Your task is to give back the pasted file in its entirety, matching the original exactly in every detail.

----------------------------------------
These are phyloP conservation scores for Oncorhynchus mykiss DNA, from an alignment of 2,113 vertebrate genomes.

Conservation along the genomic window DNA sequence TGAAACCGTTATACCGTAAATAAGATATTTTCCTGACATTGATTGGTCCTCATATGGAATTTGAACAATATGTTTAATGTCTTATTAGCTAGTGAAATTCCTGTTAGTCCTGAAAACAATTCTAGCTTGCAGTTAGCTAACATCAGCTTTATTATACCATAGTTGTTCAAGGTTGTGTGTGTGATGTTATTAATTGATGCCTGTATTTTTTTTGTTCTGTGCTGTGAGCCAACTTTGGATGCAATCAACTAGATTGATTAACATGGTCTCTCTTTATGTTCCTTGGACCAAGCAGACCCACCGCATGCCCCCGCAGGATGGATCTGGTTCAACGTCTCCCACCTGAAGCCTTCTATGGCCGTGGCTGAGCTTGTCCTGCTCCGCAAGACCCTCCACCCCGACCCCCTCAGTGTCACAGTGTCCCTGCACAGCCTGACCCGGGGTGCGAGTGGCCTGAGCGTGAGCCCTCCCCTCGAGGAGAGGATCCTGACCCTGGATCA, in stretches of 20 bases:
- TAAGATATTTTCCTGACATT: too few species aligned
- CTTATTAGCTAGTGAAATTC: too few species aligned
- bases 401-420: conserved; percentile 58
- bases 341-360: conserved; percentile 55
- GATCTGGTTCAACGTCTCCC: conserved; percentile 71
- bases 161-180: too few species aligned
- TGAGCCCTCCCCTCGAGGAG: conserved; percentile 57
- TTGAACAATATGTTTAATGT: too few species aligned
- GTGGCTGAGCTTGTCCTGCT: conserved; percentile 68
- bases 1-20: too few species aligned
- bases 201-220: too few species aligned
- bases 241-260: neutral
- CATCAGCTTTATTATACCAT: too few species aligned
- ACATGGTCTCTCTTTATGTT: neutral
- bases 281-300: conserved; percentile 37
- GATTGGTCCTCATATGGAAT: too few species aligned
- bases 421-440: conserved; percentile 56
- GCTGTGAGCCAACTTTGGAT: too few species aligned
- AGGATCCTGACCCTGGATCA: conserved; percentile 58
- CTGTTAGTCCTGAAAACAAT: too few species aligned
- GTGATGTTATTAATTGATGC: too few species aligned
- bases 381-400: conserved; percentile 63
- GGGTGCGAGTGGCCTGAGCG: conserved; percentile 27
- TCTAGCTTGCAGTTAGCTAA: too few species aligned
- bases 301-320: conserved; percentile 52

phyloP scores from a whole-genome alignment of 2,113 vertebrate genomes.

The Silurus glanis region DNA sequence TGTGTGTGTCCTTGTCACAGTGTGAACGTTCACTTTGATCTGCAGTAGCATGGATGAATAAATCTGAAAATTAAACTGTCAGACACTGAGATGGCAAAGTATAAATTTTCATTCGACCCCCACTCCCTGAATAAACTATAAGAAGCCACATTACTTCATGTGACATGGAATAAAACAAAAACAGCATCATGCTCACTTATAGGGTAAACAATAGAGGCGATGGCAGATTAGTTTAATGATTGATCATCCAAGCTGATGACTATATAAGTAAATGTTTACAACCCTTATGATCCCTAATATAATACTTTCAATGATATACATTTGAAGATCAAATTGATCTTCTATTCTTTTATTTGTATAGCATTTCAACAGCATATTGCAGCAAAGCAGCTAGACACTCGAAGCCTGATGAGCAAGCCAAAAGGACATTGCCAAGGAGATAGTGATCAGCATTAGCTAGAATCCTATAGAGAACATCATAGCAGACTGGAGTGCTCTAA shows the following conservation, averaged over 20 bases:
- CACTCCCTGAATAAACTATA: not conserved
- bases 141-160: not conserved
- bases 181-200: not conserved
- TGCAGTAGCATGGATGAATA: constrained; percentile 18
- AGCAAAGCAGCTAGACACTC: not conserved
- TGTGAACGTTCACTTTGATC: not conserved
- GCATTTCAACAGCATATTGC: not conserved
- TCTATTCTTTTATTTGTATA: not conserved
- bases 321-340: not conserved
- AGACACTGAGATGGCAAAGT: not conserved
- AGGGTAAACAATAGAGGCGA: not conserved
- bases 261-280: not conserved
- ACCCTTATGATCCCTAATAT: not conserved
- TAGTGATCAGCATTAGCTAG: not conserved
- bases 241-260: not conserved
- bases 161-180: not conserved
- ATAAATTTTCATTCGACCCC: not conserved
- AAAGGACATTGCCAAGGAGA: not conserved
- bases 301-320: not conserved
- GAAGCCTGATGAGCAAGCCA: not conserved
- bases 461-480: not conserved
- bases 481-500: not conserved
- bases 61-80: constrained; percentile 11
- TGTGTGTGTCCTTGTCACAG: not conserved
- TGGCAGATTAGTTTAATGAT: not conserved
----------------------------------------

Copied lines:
These are phyloP conservation scores for Oncorhynchus mykiss DNA, from an alignment of 2,113 vertebrate genomes.

Conservation along the genomic window DNA sequence TGAAACCGTTATACCGTAAATAAGATATTTTCCTGACATTGATTGGTCCTCATATGGAATTTGAACAATATGTTTAATGTCTTATTAGCTAGTGAAATTCCTGTTAGTCCTGAAAACAATTCTAGCTTGCAGTTAGCTAACATCAGCTTTATTATACCATAGTTGTTCAAGGTTGTGTGTGTGATGTTATTAATTGATGCCTGTATTTTTTTTGTTCTGTGCTGTGAGCCAACTTTGGATGCAATCAACTAGATTGATTAACATGGTCTCTCTTTATGTTCCTTGGACCAAGCAGACCCACCGCATGCCCCCGCAGGATGGATCTGGTTCAACGTCTCCCACCTGAAGCCTTCTATGGCCGTGGCTGAGCTTGTCCTGCTCCGCAAGACCCTCCACCCCGACCCCCTCAGTGTCACAGTGTCCCTGCACAGCCTGACCCGGGGTGCGAGTGGCCTGAGCGTGAGCCCTCCCCTCGAGGAGAGGATCCTGACCCTGGATCA, in stretches of 20 bases:
- TAAGATATTTTCCTGACATT: too few species aligned
- CTTATTAGCTAGTGAAATTC: too few species aligned
- bases 401-420: conserved; percentile 58
- bases 341-360: conserved; percentile 55
- GATCTGGTTCAACGTCTCCC: conserved; percentile 71
- bases 161-180: too few species aligned
- TGAGCCCTCCCCTCGAGGAG: conserved; percentile 57
- TTGAACAATATGTTTAATGT: too few species aligned
- GTGGCTGAGCTTGTCCTGCT: conserved; percentile 68
- bases 1-20: too few species aligned
- bases 201-220: too few species aligned
- bases 241-260: neutral
- CATCAGCTTTATTATACCAT: too few species aligned
- ACATGGTCTCTCTTTATGTT: neutral
- bases 281-300: conserved; percentile 37
- GATTGGTCCTCATATGGAAT: too few species aligned
- bases 421-440: conserved; percentile 56
- GCTGTGAGCCAACTTTGGAT: too few species aligned
- AGGATCCTGACCCTGGATCA: conserved; percentile 58
- CTGTTAGTCCTGAAAACAAT: too few species aligned
- GTGATGTTATTAATTGATGC: too few species aligned
- bases 381-400: conserved; percentile 63
- GGGTGCGAGTGGCCTGAGCG: conserved; percentile 27
- TCTAGCTTGCAGTTAGCTAA: too few species aligned
- bases 301-320: conserved; percentile 52

phyloP scores from a whole-genome alignment of 2,113 vertebrate genomes.

The Silurus glanis region DNA sequence TGTGTGTGTCCTTGTCACAGTGTGAACGTTCACTTTGATCTGCAGTAGCATGGATGAATAAATCTGAAAATTAAACTGTCAGACACTGAGATGGCAAAGTATAAATTTTCATTCGACCCCCACTCCCTGAATAAACTATAAGAAGCCACATTACTTCATGTGACATGGAATAAAACAAAAACAGCATCATGCTCACTTATAGGGTAAACAATAGAGGCGATGGCAGATTAGTTTAATGATTGATCATCCAAGCTGATGACTATATAAGTAAATGTTTACAACCCTTATGATCCCTAATATAATACTTTCAATGATATACATTTGAAGATCAAATTGATCTTCTATTCTTTTATTTGTATAGCATTTCAACAGCATATTGCAGCAAAGCAGCTAGACACTCGAAGCCTGATGAGCAAGCCAAAAGGACATTGCCAAGGAGATAGTGATCAGCATTAGCTAGAATCCTATAGAGAACATCATAGCAGACTGGAGTGCTCTAA shows the following conservation, averaged over 20 bases:
- CACTCCCTGAATAAACTATA: not conserved
- bases 141-160: not conserved
- bases 181-200: not conserved
- TGCAGTAGCATGGATGAATA: constrained; percentile 18
- AGCAAAGCAGCTAGACACTC: not conserved
- TGTGAACGTTCACTTTGATC: not conserved
- GCATTTCAACAGCATATTGC: not conserved
- TCTATTCTTTTATTTGTATA: not conserved
- bases 321-340: not conserved
- AGACACTGAGATGGCAAAGT: not conserved
- AGGGTAAACAATAGAGGCGA: not conserved
- bases 261-280: not conserved
- ACCCTTATGATCCCTAATAT: not conserved
- TAGTGATCAGCATTAGCTAG: not conserved
- bases 241-260: not conserved
- bases 161-180: not conserved
- ATAAATTTTCATTCGACCCC: not conserved
- AAAGGACATTGCCAAGGAGA: not conserved
- bases 301-320: not conserved
- GAAGCCTGATGAGCAAGCCA: not conserved
- bases 461-480: not conserved
- bases 481-500: not conserved
- bases 61-80: constrained; percentile 11
- TGTGTGTGTCCTTGTCACAG: not conserved
- TGGCAGATTAGTTTAATGAT: not conserved